Are You Truly Living? Or Just Avoiding Death?
August 16, 2016
I know, it's not the most inspiring title for a self-development column. But go with me on this. It's an important lesson.
Last week my girlfriend and I had to say goodbye to her grandmother, who passed away at the age of 91. The death was not a surprise, as she had been in declining health for the past few years.
Virginia Dean was a spunky, tough, Irish lady. I adored her. She had a sharp sense of humor and an adventurous spirit. And even as she became more confused about her family and surroundings over the last two years (she referred to me as "Glenn" for most of the time I knew her), there was one thing that she was hyper-aware of right down to the end.
After she passed, I stood over her physical shell to pay my respects and I noticed that her fingernails were impeccably manicured. Each nail was covered with a beautiful peach polish, freshly applied just days before she crossed over. On the table beside the bed was an eyebrow pencil. She would have someone color them in each morning.
What is fascinating is that as her dementia became worse, she would often confuse her children for her parents. She would believe that she had spent the previous night traveling across India. Yet, the one think that she was certain about were her beauty rituals and the need to "look presentable."
And while taking pride in our appearance is not a bad thing, I had a revelation as I stood in that room.
We are a culture that is obsessed with avoiding aging. And what is really under that desire is a fear of our own mortality.
We spend thousands of dollars on anti-aging creams, facials, Botox and cosmetic procedures. We waste hours upon hours obsessing over Instagram, finding the filter that will minimize our crow's feet and hide the bags under our eyes.
We say things like:
"I can't chase my dreams. What if I try and fail? I would just DIE!"
"I can't allow myself to love. What if I get hurt? The rejection would KILL me!"
"I can't speak my truth. It would KILL my parents/spouse/partner if I told them how I really feel!"
We are so busy avoiding death that we forget to LIVE.
Ultimately, this is a useless strategy. Death is universal. It's the one common experience that every one of us will share. It doesn't discriminate based on race, gender, or economic status. At some point, you and I will pass on.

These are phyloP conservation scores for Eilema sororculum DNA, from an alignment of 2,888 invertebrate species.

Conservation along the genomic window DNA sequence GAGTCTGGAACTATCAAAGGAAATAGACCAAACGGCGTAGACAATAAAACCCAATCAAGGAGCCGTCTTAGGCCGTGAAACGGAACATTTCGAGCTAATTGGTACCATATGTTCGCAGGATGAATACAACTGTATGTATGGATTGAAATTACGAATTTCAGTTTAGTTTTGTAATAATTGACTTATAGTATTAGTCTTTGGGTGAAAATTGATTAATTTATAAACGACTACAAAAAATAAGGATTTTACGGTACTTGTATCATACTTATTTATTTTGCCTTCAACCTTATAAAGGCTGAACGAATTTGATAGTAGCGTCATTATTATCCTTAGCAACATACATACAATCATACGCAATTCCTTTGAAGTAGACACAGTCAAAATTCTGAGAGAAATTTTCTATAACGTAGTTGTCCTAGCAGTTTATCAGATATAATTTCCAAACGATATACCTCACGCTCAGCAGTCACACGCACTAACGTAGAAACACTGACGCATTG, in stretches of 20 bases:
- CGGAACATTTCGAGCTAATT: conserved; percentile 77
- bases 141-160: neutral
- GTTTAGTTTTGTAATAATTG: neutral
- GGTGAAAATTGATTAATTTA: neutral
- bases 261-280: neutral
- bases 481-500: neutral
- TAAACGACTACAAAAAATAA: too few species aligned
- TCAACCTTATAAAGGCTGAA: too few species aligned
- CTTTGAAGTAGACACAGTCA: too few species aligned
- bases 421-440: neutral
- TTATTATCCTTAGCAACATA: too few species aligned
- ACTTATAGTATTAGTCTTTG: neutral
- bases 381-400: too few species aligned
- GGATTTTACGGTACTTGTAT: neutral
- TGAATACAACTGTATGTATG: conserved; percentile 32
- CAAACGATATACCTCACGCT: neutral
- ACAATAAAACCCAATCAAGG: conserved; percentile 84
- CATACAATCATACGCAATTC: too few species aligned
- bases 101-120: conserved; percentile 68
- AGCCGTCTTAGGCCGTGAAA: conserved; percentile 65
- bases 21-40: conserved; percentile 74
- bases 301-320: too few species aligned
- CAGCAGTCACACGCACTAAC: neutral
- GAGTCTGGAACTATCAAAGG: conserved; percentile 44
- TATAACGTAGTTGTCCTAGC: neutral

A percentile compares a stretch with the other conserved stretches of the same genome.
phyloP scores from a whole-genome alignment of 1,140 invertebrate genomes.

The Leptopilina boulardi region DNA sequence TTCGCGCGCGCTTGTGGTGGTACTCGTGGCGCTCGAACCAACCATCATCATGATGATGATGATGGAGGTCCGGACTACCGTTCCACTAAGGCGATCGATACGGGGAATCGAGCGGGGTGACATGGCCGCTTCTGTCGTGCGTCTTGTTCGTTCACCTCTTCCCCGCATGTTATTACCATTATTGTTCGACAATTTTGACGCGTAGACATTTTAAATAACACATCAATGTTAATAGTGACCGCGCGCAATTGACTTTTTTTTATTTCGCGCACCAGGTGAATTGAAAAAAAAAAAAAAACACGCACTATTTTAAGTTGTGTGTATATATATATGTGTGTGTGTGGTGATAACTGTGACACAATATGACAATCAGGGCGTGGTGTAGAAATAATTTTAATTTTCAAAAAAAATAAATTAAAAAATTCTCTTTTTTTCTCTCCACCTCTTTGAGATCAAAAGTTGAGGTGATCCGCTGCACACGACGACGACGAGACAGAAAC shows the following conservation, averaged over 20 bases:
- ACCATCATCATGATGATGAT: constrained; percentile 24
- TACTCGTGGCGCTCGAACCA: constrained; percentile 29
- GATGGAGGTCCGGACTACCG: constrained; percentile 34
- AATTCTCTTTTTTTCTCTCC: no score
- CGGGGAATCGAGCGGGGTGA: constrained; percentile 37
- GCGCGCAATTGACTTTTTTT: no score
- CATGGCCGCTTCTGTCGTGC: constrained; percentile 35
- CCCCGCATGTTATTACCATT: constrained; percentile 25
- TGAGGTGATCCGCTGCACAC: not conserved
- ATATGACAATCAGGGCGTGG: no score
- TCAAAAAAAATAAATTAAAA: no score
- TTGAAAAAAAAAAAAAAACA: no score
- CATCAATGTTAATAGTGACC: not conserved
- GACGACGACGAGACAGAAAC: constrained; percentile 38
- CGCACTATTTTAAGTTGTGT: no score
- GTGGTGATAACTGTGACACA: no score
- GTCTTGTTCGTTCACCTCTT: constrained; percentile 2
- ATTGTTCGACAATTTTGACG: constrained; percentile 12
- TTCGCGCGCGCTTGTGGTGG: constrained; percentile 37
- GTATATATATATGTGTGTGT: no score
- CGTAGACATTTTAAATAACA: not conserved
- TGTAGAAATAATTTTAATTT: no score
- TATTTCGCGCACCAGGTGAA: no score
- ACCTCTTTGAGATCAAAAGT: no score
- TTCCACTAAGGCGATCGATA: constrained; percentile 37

So shouldn't we be making the most of the precious time that we are given?
And death happens in a variety of ways. It's not just about the death of our physical body. Death can happen metaphorically in the form of a relationship or belief system.
In radio, death can come in the form of a job loss, a format flip, or a rumored bankruptcy. If you have been in our industry long enough, you have likely experienced "death" more than one time.
But we also know that after death is a rebirth. When something dies, something is born anew. After the winter comes the bloom of spring flowers. After the darkness of night comes a new sunrise.
The same holds true in our life. A job that is making you unhappy may very well need to die for a great, purpose-driven opportunity to be born. You don't have to settle for the relationship that isn't fulfilling you. The death of the breakup is only temporary and you will find love again. The belief system that you "aren't enough" has kept you playing small long enough. Let it die. It's time for a new, empowering belief to be born.
Metaphorical deaths can actually be what you need to push you towards your purpose.
And when you are in those final moments in your physical body, don't you want to know in your heart that you lived fully and openly?
It's not too late. It's never too late to make a change.
Is NOW the time to reconnect with the things that make you happy? (Spoiler: Now is ALWAYS the best time to be happy). I've helped clients in five countries who feel successful, but unfulfilled, find their life's purpose. Go to www.creativesoulcoaching.net and sign up for a free 25-minute Creative Breakthrough Coaching Session and see what coaching can do for you!